Former Power Minister under the Mahama administration, Emmanuel Armah Kofi Buah, has noted that the renegotiation of the Aker Energy and the AGM petroleum agreements collapsed local content policy in the initial agreement.
He said the initial agreement gave room for Ghanaians to partake in the sector. However, the renegotiation by the current government killed local participation.
Mr Buah, Ellembele lawmaker journalists in parliament on Tuesday February 25 that: “They [government] only come to parliament to amend laws to favour foreign businesses against local companies.
“The renegotiation of the AKER energy, AGM petroleum agreement has watered down the local content polity in the agreement. It has weaken the Petroleum Commission which is the regulator. The upstream sector has been destroyed by this government.”
Meanwhile in a statement responding to former GNPC boss Alex Mould who made similar remarkes as that of Mr Buah, the Energy Ministry Mr Mould, over his “misinformed comments” regarding incentives given to Aker Energy and AGM Petroleum Agreements by the government.
In a statement, the Ministry said the amendments to the Petroleum Agreements of Aker Energy and AGM were to provide regulator certainty and incentives to support the realisation of Aker Energy’s Pecan Project and increase investment in the AGM block,
These investments, it said, have already yielded positive results for the country as AGM recently announced crude oil discoveries following an accelerated drilling campaign.
Providing incentives, it pointed out, will increase oil production, provide job opportunities and add value to the economy.
Continuing, the Energy Ministry said, first of all, “Mr Mould claims that the PA Amendments compels government to accept FPSO as the development technology. This is factually wrong. It only stabilises the framework for evaluating and FPSO so contractor can rest assured that any FPSOs being evaluated will be subject to the current evaluation criteria. Further, Mr Mould should know that the FPSO is the most realistic development option at these water depths.”
Secondly, “Mr Mould claims that the PA amendments allow Aker Energy to change PoD one year after FID. He fails to mention that this is only allowed if costs are not increased.”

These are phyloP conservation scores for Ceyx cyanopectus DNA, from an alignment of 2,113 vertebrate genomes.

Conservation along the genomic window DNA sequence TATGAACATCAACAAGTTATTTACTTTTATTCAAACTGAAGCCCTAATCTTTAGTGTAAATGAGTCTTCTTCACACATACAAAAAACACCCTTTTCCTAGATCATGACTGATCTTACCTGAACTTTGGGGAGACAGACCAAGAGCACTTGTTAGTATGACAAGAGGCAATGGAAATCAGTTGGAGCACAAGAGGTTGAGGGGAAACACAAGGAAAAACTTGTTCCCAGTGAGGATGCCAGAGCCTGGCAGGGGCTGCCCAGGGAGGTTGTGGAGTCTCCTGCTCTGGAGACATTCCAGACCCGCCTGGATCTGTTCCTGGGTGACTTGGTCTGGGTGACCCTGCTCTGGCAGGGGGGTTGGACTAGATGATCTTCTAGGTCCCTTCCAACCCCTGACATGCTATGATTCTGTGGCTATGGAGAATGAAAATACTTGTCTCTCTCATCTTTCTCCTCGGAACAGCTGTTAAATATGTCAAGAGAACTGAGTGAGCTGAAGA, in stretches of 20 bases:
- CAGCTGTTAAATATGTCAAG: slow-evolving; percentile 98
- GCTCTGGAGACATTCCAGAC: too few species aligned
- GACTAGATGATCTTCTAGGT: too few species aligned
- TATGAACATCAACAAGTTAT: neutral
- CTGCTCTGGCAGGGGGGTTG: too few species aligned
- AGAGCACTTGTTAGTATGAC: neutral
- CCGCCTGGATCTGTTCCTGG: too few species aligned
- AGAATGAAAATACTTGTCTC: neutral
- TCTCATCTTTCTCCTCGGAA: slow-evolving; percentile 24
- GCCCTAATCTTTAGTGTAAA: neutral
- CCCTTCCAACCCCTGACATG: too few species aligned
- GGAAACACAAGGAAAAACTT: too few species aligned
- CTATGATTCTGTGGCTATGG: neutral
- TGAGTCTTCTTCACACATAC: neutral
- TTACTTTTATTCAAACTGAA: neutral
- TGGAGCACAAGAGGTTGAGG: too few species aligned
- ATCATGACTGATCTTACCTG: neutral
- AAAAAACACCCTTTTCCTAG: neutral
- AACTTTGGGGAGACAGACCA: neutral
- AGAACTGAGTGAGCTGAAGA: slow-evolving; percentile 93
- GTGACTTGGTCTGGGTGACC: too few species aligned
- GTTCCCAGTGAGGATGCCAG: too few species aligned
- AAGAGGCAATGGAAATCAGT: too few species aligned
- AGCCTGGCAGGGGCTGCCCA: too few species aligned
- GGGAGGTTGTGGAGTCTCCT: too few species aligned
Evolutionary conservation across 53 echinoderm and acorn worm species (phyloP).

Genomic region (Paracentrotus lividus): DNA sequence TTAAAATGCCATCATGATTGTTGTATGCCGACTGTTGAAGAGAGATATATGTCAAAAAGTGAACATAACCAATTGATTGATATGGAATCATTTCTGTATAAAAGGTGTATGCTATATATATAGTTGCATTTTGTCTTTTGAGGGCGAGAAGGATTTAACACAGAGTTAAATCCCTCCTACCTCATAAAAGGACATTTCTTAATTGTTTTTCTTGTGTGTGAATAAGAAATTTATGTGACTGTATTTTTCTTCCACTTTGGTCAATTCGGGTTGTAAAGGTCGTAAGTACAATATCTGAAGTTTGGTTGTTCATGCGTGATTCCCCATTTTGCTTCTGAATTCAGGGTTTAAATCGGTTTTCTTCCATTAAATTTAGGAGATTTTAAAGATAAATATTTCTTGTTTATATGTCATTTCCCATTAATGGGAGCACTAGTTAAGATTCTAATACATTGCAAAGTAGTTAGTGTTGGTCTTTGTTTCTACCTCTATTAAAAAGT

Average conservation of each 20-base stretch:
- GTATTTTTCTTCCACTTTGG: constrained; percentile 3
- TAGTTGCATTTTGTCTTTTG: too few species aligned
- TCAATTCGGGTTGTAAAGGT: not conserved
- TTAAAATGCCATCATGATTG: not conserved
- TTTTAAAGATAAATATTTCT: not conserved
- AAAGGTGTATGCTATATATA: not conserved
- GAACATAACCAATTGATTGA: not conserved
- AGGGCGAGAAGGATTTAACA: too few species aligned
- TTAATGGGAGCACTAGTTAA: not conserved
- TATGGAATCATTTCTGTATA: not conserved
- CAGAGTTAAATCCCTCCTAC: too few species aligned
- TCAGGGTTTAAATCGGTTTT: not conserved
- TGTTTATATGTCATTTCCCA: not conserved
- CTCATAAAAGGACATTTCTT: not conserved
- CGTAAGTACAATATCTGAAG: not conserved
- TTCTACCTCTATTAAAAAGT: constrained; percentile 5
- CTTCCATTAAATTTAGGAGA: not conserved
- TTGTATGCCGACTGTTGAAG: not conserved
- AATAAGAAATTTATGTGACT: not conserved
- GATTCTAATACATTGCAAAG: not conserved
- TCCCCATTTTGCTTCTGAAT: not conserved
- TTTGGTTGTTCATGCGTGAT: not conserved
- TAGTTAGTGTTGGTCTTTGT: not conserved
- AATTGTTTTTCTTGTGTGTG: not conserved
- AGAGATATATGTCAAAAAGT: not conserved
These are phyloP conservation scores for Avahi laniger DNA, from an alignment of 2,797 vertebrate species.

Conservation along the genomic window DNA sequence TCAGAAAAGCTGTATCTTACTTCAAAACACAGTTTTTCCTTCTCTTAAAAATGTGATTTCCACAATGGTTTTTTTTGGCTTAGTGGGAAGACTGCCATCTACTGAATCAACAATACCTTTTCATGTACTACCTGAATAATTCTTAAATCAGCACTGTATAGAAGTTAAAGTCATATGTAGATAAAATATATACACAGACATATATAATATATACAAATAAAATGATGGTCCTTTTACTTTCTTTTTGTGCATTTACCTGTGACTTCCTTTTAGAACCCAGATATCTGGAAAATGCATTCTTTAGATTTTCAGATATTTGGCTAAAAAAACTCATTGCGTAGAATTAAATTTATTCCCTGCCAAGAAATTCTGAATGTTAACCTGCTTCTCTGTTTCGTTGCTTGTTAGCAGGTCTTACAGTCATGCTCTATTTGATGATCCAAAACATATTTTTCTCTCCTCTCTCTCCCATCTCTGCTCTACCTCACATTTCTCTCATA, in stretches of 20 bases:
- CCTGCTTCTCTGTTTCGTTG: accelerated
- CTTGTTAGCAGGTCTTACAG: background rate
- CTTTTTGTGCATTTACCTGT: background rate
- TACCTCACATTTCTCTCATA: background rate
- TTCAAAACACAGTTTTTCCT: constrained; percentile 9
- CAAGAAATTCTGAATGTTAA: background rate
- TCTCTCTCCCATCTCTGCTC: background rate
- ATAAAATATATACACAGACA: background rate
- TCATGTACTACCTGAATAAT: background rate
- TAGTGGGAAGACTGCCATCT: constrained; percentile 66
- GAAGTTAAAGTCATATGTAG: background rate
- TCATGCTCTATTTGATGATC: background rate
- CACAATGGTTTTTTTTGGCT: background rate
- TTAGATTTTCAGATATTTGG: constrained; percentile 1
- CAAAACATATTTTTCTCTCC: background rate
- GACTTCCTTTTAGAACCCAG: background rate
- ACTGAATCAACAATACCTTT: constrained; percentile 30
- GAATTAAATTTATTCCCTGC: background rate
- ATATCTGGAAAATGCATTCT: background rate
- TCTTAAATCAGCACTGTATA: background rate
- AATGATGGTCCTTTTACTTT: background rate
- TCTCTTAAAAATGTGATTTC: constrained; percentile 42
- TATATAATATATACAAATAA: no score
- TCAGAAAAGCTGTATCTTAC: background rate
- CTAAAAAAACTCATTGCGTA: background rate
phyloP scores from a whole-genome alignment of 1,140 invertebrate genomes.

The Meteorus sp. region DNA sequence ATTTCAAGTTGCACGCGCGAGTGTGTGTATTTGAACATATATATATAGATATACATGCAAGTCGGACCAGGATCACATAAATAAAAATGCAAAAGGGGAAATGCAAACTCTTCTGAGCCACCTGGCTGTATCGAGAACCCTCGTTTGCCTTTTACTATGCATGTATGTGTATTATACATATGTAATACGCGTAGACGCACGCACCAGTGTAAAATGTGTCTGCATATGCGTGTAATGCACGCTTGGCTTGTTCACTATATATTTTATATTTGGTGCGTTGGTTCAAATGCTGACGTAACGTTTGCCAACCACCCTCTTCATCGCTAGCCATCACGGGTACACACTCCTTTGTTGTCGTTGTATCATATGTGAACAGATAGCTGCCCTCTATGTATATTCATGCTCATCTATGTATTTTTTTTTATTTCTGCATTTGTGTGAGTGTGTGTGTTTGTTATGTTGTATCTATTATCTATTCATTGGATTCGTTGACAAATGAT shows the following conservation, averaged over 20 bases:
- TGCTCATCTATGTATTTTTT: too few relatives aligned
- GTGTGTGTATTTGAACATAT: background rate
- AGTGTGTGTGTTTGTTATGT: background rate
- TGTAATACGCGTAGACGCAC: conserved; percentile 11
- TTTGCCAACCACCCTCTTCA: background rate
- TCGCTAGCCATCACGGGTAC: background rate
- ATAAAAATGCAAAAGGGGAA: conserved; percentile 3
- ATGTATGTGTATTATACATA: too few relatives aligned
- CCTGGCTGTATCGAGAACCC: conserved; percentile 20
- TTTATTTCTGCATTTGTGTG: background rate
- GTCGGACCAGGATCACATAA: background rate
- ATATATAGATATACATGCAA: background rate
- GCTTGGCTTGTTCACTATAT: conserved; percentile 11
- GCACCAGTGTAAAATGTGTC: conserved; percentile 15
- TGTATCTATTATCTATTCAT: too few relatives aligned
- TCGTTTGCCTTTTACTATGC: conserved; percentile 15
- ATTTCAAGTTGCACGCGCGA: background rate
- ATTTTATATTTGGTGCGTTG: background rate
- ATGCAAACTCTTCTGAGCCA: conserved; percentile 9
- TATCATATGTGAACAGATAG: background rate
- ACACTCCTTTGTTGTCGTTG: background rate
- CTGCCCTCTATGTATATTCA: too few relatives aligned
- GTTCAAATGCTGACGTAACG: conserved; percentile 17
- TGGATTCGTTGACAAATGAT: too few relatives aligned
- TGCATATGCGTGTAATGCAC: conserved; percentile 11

Thirdly, on the issue that Aker and AGM will be exempted from import duty, VAT and all sorts of other taxes, it said: “That demonstrates a lack of appreciation of the fiscal stabilisation provisions specified in the original Petroleum Agreement”.
Additionally, the Petroleum Agreement specifies the type and number of taxes the contractor shall be required to pay.
The statement outlined further that in Article 12.1, the Petroleum Act provides: No tax, duty, fee or other impost shall be imposed by the state or any political sub-division of the state on contractor, its sub-contractors or its affiliates in respect of activities related to petroleum operations and to the sale and export of petroleum other than those provided in this article.
The statement emphasised that the withholding tax of rate of AGM, which Mr Mould described as zero, is factually inaccurate and, thus, it is 5% as stated in the PA amendment.
Regulations 40A (2) states: ‘Where the Joint Management Committee grants an initial approval under sub-regulation (1), the contractor shall submit the approved annual work program and budget to the commission for a final approval.’
The statement pointed out that it is curious, therefore, where Mr Mould got his idea about “unfettered discretion”.
“It is important to state that in the amendments of the AGM Petroleum Agreement, we negotiated a higher net gain for Ghana. We reduced our commercial paid interest and subsequent exposure of GNPC but raised the free carried interest of the state.”
The Energy Ministry concluded by advising Mr Mould and others who conduct themselves in similar ways to contact the appropriate institutions when they lack information on any issue in the oil and gas sector, adding that as a former CEO of GNPC, he cannot rely on uninformed commentators for information on critical matters like petroleum.